The KL divergence is not a metric because e.g. it does not satisfy the symmetry property that metrics posses. According to the definition of measure, the KL divergence doesn't seem to be a measure, although the related Wikipedia article introduces the KL divergence as "a measure of how one probability distribution is different from a second". So, mathematically, what is the KL divergence?

Note that I know how the KL divergence is defined, so don't tell me how it's defined.

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    $\begingroup$ It is a measure in the English sense. You can use the word the way the Wikipedia article does. You just have to avoid confusing measure theorists. :) $\endgroup$
    – hobbs
    May 13, 2020 at 0:49
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    $\begingroup$ It is a (directed) divergence, see en.wikipedia.org/wiki/Divergence_(statistics) $\endgroup$ Dec 5, 2023 at 2:12
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    $\begingroup$ (Divergence).. as mentioned in 'the related Wikipedia article'. $\endgroup$
    – seanv507
    Dec 5, 2023 at 8:35

2 Answers 2


The KL divergence is a pre-metric, given that it satisfies the two properties of pre-metrics

  1. $d(x, y) \geq 0, \forall x, y$
  2. $d(x, x) = 0, \forall x$

So, given that any pre-metric induces a topology, so does the KL divergence.

The KL divergence is related to other metrics (such as the Fisher information metric) or information-theoretic concepts (such as information content, mutual information, Shannon entropy, conditional entropy, and cross-entropy). See also the related Wikipedia page.


It is a divergence, a function that maps two probability densities (or mass function), $p, q$ into $[0, \infty]$ with many special properties.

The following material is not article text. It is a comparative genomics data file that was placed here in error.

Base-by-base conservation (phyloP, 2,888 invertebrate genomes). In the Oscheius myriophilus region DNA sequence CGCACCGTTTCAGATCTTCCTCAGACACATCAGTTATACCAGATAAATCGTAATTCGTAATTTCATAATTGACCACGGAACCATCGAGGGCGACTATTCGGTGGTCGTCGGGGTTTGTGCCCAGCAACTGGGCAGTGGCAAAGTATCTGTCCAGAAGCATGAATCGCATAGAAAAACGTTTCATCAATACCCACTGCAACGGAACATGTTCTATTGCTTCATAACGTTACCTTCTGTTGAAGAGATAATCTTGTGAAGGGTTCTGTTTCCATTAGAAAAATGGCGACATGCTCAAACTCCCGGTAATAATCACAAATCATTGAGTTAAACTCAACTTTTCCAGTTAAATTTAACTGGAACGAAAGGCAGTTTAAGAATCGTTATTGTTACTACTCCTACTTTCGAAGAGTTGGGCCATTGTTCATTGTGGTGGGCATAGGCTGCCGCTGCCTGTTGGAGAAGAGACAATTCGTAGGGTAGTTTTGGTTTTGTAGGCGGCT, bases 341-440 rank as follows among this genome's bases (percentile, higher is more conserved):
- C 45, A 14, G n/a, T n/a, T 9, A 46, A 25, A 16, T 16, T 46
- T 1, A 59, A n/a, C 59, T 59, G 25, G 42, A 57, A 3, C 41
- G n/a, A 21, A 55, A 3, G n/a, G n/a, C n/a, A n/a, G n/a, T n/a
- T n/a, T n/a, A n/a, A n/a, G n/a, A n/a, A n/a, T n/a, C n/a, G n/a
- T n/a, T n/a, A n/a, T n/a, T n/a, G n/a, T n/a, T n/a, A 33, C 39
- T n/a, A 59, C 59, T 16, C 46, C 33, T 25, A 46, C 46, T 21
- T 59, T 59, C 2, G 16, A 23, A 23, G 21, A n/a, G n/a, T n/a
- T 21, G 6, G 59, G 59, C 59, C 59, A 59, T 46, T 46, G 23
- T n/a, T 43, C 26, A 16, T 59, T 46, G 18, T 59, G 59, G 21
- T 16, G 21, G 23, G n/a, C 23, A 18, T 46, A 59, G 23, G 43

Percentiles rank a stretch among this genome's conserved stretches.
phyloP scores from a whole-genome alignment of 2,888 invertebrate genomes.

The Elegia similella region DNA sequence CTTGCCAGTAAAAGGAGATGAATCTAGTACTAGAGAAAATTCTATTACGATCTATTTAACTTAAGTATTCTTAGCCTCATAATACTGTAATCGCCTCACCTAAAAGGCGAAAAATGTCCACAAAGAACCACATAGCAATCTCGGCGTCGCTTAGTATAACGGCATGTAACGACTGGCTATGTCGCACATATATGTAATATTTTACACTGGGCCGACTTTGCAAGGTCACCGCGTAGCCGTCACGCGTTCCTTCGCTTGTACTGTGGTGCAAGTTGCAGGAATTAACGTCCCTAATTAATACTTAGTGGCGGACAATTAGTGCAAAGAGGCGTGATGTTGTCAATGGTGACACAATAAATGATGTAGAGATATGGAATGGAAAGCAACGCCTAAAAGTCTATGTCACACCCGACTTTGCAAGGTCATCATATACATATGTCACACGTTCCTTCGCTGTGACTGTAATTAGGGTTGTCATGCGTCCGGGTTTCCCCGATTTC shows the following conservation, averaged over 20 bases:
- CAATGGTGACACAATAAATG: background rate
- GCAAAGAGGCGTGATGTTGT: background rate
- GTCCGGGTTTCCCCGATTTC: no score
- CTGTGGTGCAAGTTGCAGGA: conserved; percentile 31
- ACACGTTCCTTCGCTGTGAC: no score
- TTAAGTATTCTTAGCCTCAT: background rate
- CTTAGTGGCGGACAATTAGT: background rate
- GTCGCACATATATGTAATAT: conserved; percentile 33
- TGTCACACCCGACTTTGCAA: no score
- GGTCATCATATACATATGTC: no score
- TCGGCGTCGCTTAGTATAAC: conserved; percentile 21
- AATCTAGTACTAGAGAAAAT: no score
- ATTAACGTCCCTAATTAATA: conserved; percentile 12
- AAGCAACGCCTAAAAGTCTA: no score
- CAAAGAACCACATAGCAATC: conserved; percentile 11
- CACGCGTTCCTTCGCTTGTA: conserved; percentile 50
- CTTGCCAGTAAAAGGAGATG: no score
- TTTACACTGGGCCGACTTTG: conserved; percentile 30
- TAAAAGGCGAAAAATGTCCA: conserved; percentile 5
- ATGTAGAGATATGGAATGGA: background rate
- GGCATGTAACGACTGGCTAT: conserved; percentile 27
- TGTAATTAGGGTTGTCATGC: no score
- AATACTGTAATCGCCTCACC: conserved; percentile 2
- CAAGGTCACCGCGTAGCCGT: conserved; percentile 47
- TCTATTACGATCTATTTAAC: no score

In particular, KL is a Bregman divergence! Let $\Omega$ be the set of probability densities over your sample space $X$. Choose any function $F:\Omega\to \mathbb{R}$ that is continuously differentiable and strictly convex, and the function $D_F: \Omega^2 \to \mathbb{R}, \ \ D(p, q) = F(p)-F(q)-\langle \nabla F(q), p-q\rangle $ is a Bregman divergence.

Bregman divergences have many great properties such as being non-negative, $D_F(p, q) = 0$ iff $p=q$, convex in the first argument, ... (see Wikipedia page).

In particular if you set $F(p) = -\log(p)$, the induced Bregman divergence is indeed KL divergence! Hence, all the properties on that Wikipedia link apply.

Lastly note that as you mentioned, KL divergence is not a metric b/c it doesn't satisfy the triangle inequality. It is not a measure b/c it does not act on sets. It is a divergence.

  • $\begingroup$ ... and has the property that if the distributions are identical, it maps them into $0$. $\endgroup$
    – jbowman
    Dec 5, 2023 at 2:06
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    $\begingroup$ While not wrong, this is not particularly helpful $\endgroup$ Dec 5, 2023 at 2:07
  • $\begingroup$ Agreed. The basic issue is that plenty of such functions are not divergences. It's kind of like trying to define "mammal" as a "terrestrial life form:" you get a tiny bit of information but not much enlightenment (and it's not completely correct, anyway, because there are non-terrestrial mammals and the KL divergence applies to any two probability distributions). $\endgroup$
    – whuber
    Dec 5, 2023 at 14:40
  • $\begingroup$ all fair comments. more content input that should be very useful $\endgroup$ Dec 6, 2023 at 1:44

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